Embrace the Power of Punctuation
People need fresh starts, clean slates and new beginnings, according to Ian Chisholm of the Roy Group. His advice? Instead of living our lives like a run-on sentence, full of commas, we need to put down periods and start the next sentence with a capital letter. “The leaders who I see thriving put down these ‘full stops’ often,” he says. “Each year, each quarter, each month, each week is a brand new chapter to be born, brimming with potential.”
“As entrepreneurs,” he adds, “we need to pay extra attention to the kinds of days and the combination of days we are creating for ourselves. If every day can be a work day, then every day will be — and we lose the punctuation. To bring the kind of creativity, focus, vitality and quality that the world needs from us, we have to prepare well, we have to review, we have to rest and then we need to bring it. If you try to bring it all the time, you will bring less and less and less over time.”
What’s Your Killer Idea?
You’ve had the summer to think about it. Now what’s your killer idea? The one that’s going to set the tone for your business as you move forward. If you’re thinking it’s all just business as usual, you might not be seeing the big picture. In this market, nothing is “usual” anymore, and you can bet your competitors are all looking at their next moves. And if you are struggling to be innovative, who says you have to have all the big ideas? Why not tap into the ingenuity of your team?
Still stuck? Try working with one of the many business idea generator methods you can find on the internet, from the Goldrush method (“In a gold rush, sell shovels”) to the Rip, Pivot and Jam (RPJ) method. With RPJ, start by looking at another successful business and copying its business model (rip), then apply it to a new vertical or industry (pivot) and, finally, focus like crazy on getting customers to buy into your idea (jam).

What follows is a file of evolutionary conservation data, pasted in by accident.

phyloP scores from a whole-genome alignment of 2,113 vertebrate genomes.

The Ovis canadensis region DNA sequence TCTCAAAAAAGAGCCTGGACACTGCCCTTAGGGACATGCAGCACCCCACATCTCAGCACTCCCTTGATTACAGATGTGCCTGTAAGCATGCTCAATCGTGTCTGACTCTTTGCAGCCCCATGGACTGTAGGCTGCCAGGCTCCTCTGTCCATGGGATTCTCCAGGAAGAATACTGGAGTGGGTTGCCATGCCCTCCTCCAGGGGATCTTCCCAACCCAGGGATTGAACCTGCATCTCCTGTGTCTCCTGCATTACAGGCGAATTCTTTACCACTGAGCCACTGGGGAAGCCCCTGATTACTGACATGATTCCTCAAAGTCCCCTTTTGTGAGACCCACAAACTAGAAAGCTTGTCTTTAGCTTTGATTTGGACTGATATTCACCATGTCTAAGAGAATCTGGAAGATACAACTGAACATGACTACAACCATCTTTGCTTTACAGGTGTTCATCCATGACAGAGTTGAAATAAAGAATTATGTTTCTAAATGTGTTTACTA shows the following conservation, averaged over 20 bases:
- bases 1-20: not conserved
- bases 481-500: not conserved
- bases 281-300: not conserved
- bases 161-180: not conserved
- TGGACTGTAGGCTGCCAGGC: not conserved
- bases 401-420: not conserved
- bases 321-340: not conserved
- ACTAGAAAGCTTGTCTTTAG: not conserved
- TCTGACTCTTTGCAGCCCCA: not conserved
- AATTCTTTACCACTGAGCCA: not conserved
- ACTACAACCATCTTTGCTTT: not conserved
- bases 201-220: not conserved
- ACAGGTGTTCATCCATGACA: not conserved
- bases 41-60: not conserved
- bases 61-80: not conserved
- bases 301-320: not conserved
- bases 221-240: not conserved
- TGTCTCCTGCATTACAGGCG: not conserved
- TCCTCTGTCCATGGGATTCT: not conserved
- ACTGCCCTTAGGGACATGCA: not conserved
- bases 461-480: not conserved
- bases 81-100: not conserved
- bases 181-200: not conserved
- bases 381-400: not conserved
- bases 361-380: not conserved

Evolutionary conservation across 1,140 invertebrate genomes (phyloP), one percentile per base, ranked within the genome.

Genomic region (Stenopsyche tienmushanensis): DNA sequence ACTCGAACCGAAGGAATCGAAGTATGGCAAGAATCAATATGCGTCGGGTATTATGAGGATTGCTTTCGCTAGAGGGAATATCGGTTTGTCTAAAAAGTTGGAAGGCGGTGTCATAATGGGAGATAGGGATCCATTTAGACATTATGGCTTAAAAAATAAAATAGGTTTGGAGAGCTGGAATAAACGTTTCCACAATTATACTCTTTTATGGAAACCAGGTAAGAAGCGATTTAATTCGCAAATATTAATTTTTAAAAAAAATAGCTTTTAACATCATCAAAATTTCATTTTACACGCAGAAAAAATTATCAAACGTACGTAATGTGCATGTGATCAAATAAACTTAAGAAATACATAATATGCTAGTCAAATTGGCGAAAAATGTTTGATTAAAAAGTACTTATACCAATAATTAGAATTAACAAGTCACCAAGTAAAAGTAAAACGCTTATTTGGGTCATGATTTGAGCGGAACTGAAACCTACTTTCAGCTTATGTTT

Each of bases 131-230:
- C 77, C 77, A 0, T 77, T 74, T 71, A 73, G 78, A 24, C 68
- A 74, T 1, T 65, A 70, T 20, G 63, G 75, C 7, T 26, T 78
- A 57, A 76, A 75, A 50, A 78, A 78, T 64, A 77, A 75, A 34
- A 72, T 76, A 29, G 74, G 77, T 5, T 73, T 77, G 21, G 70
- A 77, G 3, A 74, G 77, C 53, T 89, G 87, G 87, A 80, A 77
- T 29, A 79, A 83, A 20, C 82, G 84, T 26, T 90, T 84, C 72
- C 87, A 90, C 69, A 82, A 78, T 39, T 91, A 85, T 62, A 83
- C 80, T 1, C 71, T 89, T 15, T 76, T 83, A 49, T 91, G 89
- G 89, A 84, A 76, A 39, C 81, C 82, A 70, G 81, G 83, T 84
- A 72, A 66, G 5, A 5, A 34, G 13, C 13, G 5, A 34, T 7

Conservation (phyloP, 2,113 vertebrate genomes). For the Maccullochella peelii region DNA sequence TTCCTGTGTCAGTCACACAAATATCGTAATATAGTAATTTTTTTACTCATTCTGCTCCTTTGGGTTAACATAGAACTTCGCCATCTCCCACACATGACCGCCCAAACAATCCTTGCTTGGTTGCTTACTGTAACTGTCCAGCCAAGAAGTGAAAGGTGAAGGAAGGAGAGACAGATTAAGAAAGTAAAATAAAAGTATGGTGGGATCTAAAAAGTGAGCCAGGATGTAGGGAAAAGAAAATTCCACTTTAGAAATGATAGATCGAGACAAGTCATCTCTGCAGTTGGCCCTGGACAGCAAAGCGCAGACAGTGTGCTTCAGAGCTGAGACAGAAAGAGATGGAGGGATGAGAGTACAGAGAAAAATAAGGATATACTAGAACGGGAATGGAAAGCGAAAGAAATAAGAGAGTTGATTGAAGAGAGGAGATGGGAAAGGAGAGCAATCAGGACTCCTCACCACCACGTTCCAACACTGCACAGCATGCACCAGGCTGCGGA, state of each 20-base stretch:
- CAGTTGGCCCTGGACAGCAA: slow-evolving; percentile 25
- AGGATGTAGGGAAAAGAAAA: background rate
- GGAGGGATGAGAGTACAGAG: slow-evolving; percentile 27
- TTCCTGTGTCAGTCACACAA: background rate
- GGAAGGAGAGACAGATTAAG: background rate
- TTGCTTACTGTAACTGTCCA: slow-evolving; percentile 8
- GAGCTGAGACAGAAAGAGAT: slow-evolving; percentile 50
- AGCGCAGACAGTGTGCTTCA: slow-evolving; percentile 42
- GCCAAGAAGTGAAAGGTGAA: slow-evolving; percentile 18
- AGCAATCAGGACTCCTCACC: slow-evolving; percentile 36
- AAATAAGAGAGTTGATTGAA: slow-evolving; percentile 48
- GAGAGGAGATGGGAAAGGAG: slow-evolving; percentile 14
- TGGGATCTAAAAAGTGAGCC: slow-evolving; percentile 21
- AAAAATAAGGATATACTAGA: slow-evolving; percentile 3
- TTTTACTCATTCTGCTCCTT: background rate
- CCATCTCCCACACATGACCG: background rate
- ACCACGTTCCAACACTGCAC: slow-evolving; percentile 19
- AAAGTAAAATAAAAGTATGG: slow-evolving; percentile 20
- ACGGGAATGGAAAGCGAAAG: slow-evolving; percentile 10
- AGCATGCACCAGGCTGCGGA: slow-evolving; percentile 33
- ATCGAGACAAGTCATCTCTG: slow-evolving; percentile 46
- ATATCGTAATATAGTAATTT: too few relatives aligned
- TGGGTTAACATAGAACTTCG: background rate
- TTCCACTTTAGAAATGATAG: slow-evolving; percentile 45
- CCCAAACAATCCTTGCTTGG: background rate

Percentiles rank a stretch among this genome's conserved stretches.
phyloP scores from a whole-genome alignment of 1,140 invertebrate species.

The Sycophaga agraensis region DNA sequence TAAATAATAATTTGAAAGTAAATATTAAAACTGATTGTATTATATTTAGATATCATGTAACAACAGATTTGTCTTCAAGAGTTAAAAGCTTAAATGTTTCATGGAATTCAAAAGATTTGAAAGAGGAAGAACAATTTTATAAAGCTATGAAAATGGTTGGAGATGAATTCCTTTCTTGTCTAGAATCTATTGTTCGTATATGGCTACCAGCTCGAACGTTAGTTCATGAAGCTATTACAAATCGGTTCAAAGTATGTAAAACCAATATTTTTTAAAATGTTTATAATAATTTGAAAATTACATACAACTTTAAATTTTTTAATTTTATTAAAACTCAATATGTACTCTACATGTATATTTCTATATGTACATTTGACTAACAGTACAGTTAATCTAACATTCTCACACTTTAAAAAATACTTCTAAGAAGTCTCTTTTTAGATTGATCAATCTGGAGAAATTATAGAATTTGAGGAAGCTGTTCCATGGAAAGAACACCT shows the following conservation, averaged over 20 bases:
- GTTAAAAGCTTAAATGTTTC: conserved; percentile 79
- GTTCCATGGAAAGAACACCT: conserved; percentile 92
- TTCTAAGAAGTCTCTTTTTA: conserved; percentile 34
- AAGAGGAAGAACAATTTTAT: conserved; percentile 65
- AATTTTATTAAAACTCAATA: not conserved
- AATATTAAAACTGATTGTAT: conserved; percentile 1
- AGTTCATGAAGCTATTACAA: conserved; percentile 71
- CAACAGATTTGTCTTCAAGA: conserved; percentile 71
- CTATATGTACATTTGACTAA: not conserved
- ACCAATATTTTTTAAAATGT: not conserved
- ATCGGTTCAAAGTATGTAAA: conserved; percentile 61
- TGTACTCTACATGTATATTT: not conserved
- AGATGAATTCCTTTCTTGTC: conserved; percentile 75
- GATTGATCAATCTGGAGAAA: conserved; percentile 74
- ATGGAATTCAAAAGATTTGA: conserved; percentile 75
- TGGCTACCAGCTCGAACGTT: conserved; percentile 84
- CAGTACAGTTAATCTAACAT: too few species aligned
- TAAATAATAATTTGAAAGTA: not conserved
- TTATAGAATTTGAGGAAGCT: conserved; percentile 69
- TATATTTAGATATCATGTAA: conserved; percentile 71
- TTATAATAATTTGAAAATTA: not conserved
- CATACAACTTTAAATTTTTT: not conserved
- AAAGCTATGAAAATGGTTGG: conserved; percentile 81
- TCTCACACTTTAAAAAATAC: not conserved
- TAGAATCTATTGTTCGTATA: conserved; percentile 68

Look Back to Look Forward
At the Roy Group, a new start often means looking back over the last quarter to squeeze it for useful information.
“Success is a great source of information,” says Ian Chisholm, “but instead of just celebrating it, why not take time to break down our successes to identify why it all came together in such a magnificent way?
“The same goes for failure,” he adds. “Break it down. No judgment. No blame. It’s a chance for people to get real with each other about what happened — using the same looks on their faces and tones of voices that we broke down our successes.”
Chisholm says three questions to consider are:
1) What worked well?
2) What was tricky?
3) What might we do differently?
“Seriously,” says Chisholm, “what else is there? When we put ourselves and our teams in the presence of good information, we make great choices in the chapter ahead of us.”
This article is from the August/September 2019 issue of Douglas.